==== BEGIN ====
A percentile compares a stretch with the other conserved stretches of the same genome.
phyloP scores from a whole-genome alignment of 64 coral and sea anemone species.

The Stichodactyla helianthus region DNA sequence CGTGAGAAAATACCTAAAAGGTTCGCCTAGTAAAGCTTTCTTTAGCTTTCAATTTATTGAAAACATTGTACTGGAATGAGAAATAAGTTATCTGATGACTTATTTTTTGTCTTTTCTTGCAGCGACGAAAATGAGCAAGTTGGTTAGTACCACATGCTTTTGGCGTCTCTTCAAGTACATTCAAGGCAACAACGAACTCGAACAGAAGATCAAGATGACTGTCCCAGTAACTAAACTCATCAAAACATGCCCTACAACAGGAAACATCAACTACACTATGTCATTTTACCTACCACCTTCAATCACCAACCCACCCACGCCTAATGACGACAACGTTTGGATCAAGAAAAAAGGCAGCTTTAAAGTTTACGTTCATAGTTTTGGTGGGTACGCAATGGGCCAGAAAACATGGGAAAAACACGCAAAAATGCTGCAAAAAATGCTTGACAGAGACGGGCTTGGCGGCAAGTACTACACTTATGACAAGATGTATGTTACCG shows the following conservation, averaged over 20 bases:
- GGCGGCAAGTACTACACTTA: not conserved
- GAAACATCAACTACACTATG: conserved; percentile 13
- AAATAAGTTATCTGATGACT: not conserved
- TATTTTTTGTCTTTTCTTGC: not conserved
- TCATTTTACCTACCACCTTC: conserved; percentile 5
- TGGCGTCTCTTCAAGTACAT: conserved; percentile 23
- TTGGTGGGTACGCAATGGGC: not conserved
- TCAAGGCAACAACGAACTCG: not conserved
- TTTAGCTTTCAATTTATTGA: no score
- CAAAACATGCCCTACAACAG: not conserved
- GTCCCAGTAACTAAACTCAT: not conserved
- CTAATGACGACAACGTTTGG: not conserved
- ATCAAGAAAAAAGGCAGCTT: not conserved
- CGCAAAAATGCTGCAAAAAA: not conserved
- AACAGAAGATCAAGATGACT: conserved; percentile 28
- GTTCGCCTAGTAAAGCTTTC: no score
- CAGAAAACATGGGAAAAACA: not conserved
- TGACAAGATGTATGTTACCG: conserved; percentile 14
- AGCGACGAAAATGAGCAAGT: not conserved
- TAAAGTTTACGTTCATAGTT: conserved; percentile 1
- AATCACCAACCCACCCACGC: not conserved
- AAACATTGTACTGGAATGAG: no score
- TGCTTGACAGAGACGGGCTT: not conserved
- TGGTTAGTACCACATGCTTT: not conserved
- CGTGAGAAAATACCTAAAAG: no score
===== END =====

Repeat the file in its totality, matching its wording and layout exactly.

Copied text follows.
A percentile compares a stretch with the other conserved stretches of the same genome.
phyloP scores from a whole-genome alignment of 64 coral and sea anemone species.

The Stichodactyla helianthus region DNA sequence CGTGAGAAAATACCTAAAAGGTTCGCCTAGTAAAGCTTTCTTTAGCTTTCAATTTATTGAAAACATTGTACTGGAATGAGAAATAAGTTATCTGATGACTTATTTTTTGTCTTTTCTTGCAGCGACGAAAATGAGCAAGTTGGTTAGTACCACATGCTTTTGGCGTCTCTTCAAGTACATTCAAGGCAACAACGAACTCGAACAGAAGATCAAGATGACTGTCCCAGTAACTAAACTCATCAAAACATGCCCTACAACAGGAAACATCAACTACACTATGTCATTTTACCTACCACCTTCAATCACCAACCCACCCACGCCTAATGACGACAACGTTTGGATCAAGAAAAAAGGCAGCTTTAAAGTTTACGTTCATAGTTTTGGTGGGTACGCAATGGGCCAGAAAACATGGGAAAAACACGCAAAAATGCTGCAAAAAATGCTTGACAGAGACGGGCTTGGCGGCAAGTACTACACTTATGACAAGATGTATGTTACCG shows the following conservation, averaged over 20 bases:
- GGCGGCAAGTACTACACTTA: not conserved
- GAAACATCAACTACACTATG: conserved; percentile 13
- AAATAAGTTATCTGATGACT: not conserved
- TATTTTTTGTCTTTTCTTGC: not conserved
- TCATTTTACCTACCACCTTC: conserved; percentile 5
- TGGCGTCTCTTCAAGTACAT: conserved; percentile 23
- TTGGTGGGTACGCAATGGGC: not conserved
- TCAAGGCAACAACGAACTCG: not conserved
- TTTAGCTTTCAATTTATTGA: no score
- CAAAACATGCCCTACAACAG: not conserved
- GTCCCAGTAACTAAACTCAT: not conserved
- CTAATGACGACAACGTTTGG: not conserved
- ATCAAGAAAAAAGGCAGCTT: not conserved
- CGCAAAAATGCTGCAAAAAA: not conserved
- AACAGAAGATCAAGATGACT: conserved; percentile 28
- GTTCGCCTAGTAAAGCTTTC: no score
- CAGAAAACATGGGAAAAACA: not conserved
- TGACAAGATGTATGTTACCG: conserved; percentile 14
- AGCGACGAAAATGAGCAAGT: not conserved
- TAAAGTTTACGTTCATAGTT: conserved; percentile 1
- AATCACCAACCCACCCACGC: not conserved
- AAACATTGTACTGGAATGAG: no score
- TGCTTGACAGAGACGGGCTT: not conserved
- TGGTTAGTACCACATGCTTT: not conserved
- CGTGAGAAAATACCTAAAAG: no score